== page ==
Summit of Asia’s Freedom Movement
The Asia Liberty Forum (ALF) is arguably the most important meeting place for liberals, libertarians and friends of the freedom movement in Asia. You may call it a summit of the continent’s freedom movement. Organized annually by the Asia Network and co-sponsored by the Friedrich Naumann Foundation for Freedom, this year’s conference was held in Jakarta in cooperation with the Center for Indonesian Policy Studies (CIPS). Close to 300 participants from no less than 32 countries joined the two day program and discussed challenges facing the region and how best to address these with free-market reforms.
Brad Lips, CEO at the Atlas Network, set the tone at the beginning: “The ideas of freedom have roots in many Asian traditions”. To learn more about these traditions and how they translate into modern policies that promote freedom and prosperity stood at the center of the conference.
In his key-note address Suraj Vaidya, the Chairman of the SAARC Chamber of Commerce and Industry (SCCI), highlighted the importance of free trade in a region overshadowed by political conflicts. “When goods don’t cross borders, soldiers will,” the business leader from Nepal quoted French economist Frederic Bastiat. Vaidya warned of the dangers of violent extremism: “We must not make our region hostage to a small group of terrorists,” he said.
The freedom movement’s main challenge today is populism. This was the key-message of prominent liberal intellectual from India, Barun Mitra. "Liberalism has never faced a greater threat than today”, he said. “Populism transcends ideologies. This is an existential crisis for liberalism”.
Among the highlights of the conference was the talk by the former Indonesian Finance Minister M. Chatib Basri who stressed the many beneficial effects of an open economy particularly for this part of the world: “The success story of Asia was the success story of globalization”, the politician said. However, he conceded this message has not convinced the masses: “We failed to explain the benefits of globalization to the people”, Basri said. To correct this perception, has been a driving force of the ALF-network from the beginning.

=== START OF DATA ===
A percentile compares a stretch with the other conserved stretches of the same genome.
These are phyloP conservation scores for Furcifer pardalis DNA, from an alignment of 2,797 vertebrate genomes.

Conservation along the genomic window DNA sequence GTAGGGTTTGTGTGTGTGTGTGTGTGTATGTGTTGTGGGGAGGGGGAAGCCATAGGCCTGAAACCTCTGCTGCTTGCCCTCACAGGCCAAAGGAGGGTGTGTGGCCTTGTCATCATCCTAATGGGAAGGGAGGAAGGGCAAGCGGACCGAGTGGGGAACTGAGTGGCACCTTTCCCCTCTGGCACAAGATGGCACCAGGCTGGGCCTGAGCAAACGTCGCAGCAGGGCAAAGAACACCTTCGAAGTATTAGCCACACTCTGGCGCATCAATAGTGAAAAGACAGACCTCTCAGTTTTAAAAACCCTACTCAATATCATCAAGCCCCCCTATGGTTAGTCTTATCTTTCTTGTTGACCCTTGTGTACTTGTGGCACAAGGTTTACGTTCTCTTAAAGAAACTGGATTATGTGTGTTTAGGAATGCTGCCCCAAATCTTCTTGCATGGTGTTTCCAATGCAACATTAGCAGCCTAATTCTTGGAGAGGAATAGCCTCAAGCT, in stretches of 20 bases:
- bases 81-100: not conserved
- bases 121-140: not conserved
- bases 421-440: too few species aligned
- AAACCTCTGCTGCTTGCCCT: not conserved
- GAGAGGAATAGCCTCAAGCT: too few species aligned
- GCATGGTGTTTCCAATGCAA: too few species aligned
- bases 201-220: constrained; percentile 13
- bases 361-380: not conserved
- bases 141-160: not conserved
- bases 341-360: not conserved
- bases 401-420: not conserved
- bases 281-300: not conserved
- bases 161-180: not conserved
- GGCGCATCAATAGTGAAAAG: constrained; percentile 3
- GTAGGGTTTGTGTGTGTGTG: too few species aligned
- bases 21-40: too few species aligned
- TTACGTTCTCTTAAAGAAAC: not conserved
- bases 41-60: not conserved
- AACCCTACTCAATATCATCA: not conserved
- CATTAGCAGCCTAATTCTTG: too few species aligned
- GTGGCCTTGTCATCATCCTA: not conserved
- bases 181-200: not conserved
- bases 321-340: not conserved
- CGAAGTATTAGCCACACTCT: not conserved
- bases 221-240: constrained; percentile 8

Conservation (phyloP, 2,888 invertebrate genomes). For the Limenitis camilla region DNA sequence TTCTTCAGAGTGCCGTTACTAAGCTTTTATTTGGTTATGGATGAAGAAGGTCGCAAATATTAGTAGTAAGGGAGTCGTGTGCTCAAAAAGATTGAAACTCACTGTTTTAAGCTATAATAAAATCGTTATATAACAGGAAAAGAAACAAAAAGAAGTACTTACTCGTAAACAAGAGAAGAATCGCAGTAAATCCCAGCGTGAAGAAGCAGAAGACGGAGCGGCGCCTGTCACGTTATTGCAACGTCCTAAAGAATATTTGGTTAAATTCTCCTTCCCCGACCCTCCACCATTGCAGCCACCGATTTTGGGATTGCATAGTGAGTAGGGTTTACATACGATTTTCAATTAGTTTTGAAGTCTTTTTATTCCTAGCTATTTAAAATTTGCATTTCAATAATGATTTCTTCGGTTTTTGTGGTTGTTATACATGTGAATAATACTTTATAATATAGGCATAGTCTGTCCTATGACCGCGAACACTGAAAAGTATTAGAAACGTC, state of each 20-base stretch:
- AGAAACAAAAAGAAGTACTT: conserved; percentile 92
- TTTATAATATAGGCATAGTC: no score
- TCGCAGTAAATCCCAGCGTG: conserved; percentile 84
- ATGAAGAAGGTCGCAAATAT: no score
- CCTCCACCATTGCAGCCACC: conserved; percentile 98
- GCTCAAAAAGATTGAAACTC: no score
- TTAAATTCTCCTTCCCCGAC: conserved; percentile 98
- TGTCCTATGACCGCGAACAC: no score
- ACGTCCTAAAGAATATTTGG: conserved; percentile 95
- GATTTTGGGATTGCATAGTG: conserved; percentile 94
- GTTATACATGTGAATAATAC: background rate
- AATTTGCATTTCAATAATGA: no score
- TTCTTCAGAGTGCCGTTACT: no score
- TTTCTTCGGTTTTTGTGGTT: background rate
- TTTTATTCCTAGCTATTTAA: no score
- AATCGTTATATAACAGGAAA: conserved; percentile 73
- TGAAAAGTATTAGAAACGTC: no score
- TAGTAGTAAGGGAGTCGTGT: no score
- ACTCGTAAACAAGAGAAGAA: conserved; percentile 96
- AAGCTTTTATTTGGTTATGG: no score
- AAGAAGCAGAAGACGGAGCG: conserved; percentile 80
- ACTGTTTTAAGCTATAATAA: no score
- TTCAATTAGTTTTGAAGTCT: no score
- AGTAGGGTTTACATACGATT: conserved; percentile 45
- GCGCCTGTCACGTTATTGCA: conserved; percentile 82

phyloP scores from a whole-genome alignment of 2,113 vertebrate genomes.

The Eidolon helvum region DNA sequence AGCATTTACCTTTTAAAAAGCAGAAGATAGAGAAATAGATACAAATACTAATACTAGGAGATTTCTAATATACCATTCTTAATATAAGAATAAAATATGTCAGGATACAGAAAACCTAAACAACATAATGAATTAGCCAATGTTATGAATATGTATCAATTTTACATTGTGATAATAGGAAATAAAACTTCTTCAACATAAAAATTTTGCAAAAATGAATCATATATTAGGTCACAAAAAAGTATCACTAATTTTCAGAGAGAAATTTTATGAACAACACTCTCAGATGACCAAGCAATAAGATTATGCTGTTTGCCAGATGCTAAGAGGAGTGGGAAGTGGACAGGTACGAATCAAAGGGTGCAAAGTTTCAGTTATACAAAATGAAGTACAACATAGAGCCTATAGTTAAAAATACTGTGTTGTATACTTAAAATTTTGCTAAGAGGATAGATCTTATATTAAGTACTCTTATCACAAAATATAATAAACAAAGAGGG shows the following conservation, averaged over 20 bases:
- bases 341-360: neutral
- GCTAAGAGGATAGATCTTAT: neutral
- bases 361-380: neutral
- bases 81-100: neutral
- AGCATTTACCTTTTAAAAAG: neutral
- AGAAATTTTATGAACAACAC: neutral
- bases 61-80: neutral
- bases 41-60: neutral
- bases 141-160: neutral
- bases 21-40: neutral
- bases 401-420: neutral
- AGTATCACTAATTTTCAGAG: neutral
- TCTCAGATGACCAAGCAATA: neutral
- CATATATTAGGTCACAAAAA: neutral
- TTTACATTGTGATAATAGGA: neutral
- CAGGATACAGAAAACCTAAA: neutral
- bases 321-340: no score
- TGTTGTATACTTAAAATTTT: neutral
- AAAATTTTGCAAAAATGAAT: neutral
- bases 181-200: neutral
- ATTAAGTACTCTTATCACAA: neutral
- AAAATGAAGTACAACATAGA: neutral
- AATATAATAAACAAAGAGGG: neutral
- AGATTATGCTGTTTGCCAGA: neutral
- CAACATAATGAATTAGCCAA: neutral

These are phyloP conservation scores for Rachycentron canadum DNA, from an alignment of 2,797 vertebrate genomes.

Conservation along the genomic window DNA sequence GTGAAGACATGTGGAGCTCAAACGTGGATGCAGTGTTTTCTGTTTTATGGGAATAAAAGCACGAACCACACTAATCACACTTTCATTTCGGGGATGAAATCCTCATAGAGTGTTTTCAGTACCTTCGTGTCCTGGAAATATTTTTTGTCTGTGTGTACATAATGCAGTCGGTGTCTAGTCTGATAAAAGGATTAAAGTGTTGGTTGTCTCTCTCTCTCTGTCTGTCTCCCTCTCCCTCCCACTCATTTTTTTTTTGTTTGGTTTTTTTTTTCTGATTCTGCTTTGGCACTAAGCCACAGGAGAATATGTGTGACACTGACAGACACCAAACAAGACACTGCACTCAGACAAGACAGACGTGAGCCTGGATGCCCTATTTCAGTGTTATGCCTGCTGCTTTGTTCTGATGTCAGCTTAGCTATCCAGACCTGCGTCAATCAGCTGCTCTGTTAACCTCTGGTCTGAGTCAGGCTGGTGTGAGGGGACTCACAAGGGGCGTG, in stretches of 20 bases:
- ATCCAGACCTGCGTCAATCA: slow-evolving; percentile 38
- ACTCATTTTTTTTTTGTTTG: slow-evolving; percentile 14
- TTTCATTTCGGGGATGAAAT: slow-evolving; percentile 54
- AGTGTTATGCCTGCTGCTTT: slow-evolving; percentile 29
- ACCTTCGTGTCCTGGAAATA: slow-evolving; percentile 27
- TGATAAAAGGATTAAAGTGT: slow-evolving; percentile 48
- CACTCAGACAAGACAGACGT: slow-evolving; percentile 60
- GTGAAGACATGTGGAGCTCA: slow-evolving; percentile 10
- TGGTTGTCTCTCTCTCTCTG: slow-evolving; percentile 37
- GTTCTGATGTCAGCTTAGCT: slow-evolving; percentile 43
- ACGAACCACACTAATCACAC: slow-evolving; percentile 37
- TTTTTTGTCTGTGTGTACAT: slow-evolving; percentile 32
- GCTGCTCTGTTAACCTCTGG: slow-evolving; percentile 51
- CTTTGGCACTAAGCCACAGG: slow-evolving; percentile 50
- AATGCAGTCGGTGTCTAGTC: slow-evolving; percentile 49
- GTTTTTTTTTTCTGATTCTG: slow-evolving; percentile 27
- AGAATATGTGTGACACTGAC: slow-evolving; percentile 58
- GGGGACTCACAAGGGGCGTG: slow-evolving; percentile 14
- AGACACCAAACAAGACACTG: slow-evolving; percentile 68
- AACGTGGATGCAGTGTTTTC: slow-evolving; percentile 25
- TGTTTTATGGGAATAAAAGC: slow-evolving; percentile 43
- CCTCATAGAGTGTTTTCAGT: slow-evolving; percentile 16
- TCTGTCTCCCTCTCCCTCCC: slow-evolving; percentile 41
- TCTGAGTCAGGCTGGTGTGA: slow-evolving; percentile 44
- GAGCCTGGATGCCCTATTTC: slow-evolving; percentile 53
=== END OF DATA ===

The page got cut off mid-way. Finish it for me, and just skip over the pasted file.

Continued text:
Once more, South Asia was well represented with delegates from India, Pakistan, Nepal, Bangladesh and Sri Lanka. In a special workshop, our partners from India explained how they used innovative tools to promote property rights. “Technology can provide great help in protecting property rights”, said Ambrish Mehta from Action Research in Community Health and Development (ARCH) who together with his wife Trupti spearheads a project to secure property rights for marginalized communities using GPS technology and Google maps. Ahead of his times in many ways is also our partner Baladevan Rangaraju from the India Institute; the Regional Office of the Friedrich Naumann Foundation for Freedom (FNF) has partnered with Mr. Baladevan to explore using blockchain technology to secure property titles.
The conference ended on a positive note for the delegates from South Asia. The organizers announced that next year’s Asia Liberry Forum will be held in Colombo – and co-hosted by our partners Advocata.